Hunter said mental reps have helped him transition nicely into the 49ers new-look, up-tempo offense under Tomsula and offensive coordinator Geep Chryst, according to the story. Hunter will be a featured piece in that offensive scheme as one of the ball carriers in the team’s running back by committee. He’ll likely split carries primarily with second-year back Carlos Hyde and veteran free-agent Reggie Bush, the story said. But Hunter ranks just 83rd on our list of RBs, as we think Hyde gets a bulk of the work with Bush a big part of pass-catching. Hyde ranks 19th on our list and presents a much better value at this point.
Detroit has thrown the ball more than it has rushed it every season since 2001 according to ESPN Stats & Information. The closest the Detroit Lions have come to "balance" was in 2004, when Detroit ran the ball 407 times and attempted 505 passes.
In Detroit's more successful seasons, the Lions have trended much heavier toward the pass. In 2011, one of the two seasons Detroit made the playoffs this century, the Lions rushed the ball 356 times and had 666 passing attempts, completing 423 of them.
Last season, Detroit ran the ball 396 times and threw it 604 times, completing 365 passes. So while the Lions appeared to focus their draft on improving a run game that had its worst yards per carry since 2003, don't expect to see a massive play-call shift.
"It's all quarterbacking," former NFL QB Elvis Grbac said. "I got in a league where Drew Bledsoe was starting to come in and just in the last 10 years, retired since 2001, so it's been some time. But just the league in general, it's quarterback-driven. If you don't have a quarterback, you're screwed."
The story went on to say: A 50-50 split hasn't been typical for Jim Caldwell historically. In his three seasons as head coach in Indianapolis, the Colts never rushed more than 393 times in a season. They never threw less than 534 times in a year, and that was in 2011 when Peyton Manning was injured. The only sample size in which a team coordinated or led by Caldwell has had more runs than passes came during the Baltimore Ravens' Super Bowl run in 2012, when Caldwell took over leading into Week 15. Through the final three weeks of the regular season and the playoffs, the Ravens ran the ball 249 times and passed it 235 times. The following season was more in line with what happened in Indianapolis, where Baltimore had 423 rushes to 619 passes.
Much of the same is expected this year, and the story mentioned how Grbac thinks QB Matthew Stafford has progressed nicely in the offense. The team lost pass-catching RB Reggie Bush, but seems to have a more than capable replacement in Ameer Abdullah, who looks like he's going to hurt the value of Theo Riddick. Both Joique Bell and Abdullah crack our top-31 backs, with Abdullah having top-25 potential in PPR leagues. Stafford is just 13th on our QB list, but if WR Calvin Johnson can stay healthy Stafford could crack the top-10 and be a nice value at QB with an ADP of the ninth round.
Just like in the game of cards, jokers are amazing weapons in football because they don’t fit into the book easily when it comes to figuring out ways to defend them.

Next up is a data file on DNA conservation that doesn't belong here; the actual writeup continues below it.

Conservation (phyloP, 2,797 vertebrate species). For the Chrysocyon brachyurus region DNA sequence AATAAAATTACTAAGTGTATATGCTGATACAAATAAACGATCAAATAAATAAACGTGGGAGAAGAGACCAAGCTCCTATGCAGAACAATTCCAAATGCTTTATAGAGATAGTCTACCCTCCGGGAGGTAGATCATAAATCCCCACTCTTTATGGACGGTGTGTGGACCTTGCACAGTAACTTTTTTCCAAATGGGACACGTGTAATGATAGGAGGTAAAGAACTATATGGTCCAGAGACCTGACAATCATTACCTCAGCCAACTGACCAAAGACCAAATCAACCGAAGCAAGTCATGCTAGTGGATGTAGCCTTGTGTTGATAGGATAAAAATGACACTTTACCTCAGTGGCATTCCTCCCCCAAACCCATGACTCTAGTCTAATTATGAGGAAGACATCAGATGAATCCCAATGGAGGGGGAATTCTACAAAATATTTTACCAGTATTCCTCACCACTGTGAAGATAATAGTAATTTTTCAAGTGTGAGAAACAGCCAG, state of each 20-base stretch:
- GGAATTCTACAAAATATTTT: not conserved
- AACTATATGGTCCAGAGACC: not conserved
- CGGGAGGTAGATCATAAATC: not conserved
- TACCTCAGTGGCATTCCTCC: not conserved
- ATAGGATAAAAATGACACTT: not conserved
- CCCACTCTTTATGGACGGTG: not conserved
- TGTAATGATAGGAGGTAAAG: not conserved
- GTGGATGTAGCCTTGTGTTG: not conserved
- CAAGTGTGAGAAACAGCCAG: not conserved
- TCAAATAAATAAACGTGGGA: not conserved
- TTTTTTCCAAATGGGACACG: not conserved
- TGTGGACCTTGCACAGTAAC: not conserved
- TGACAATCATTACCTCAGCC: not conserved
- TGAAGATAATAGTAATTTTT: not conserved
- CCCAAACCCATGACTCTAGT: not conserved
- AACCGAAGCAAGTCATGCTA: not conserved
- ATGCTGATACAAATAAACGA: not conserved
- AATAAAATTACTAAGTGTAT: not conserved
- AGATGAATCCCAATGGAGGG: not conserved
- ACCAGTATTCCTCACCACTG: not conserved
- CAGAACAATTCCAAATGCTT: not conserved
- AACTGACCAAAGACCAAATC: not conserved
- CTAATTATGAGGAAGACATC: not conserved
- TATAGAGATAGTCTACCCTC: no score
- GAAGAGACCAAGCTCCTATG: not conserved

It is often used to describe the difficult to handle tight ends, but I think we can also list the running backs who aren’t actually running backs. Darren Sproles, Reggie Bush, maybe even Randall Cobb, and yes, the Cowboys hope, Lance Dunbar is at least a “poor man’s” version of that. He is listed as a running back, but if we judge him as running backs are judged, we will quickly be underwhelmed with his running the ball (especially inside) and his pass protection. Both are just not up to the NFL grade.
This is a very detailed story breaking down Dunbar's strengths and weaknesses. The article goes on to say the Cowboys remain convinced that his role must be expanded as a weapon used in ways that are simply difficult to account for by a defense. The author added Dunbar as a runner has a 2-year track record of A) not getting the ball as a RB and B) not being productive enough to compel the staff to give him the ball more. But, he pointed out a Dunbar-led attack helped to knock off Seattle on the road last year, however he wasn't used much after that. The story also says his pass protection is suspect and the team doesn't appear to want to simply hand him the ball as a RB. He's capable of big plays, but probably not consistent fantasy points. Joseph Randle is ranked 24th on our RB list and is expected to at least split carries with Darren McFadden.
It is not just the Cardinals and their fans who are expecting WR John Brown to be a difference maker in the Cardinals offense. NFL.com writer Chris Wesseling ranked Brown sixth in his list of players he believes will "make the leap" this season and start to become a household name around the NFL.
"It's rare to come across an offseason hype bunny who meets expectations as a rookie. It's even more rare to find an NFL draft sleeper in the height of the Twitter era. A hidden gem from small-school Pittsburg State, the third-round pick immediately impressed the Cardinals with his high-end speed, uncanny instincts and unexpected understanding of route concepts.
The article went on to say Wesseling thinks Brown needs to work on his strength, but he believes it's not out of the question Brown could pass teammate Michael Floyd this year. Right now we have Brown ranked 45th on our WR list with an ADP of the 9th round. Interestingly, we have the Cardinal WRs all going around the same time in 12-team formats: Brown 9.07, Floyd 8.04 and Larry Fitzgerald 8.11. However it's Fitzgerald who we have rated the highest at 24th (Floyd's ranked 39th on our list). Fitz could end up being the best value among the three as other WRs ranked around Fitzgerald are all going as many as three rounds earlier. A healthy QB Carson Palmer is the key to how successful the Arizona passing game is this season, and of course all three of these guys will help boost Palmer's value.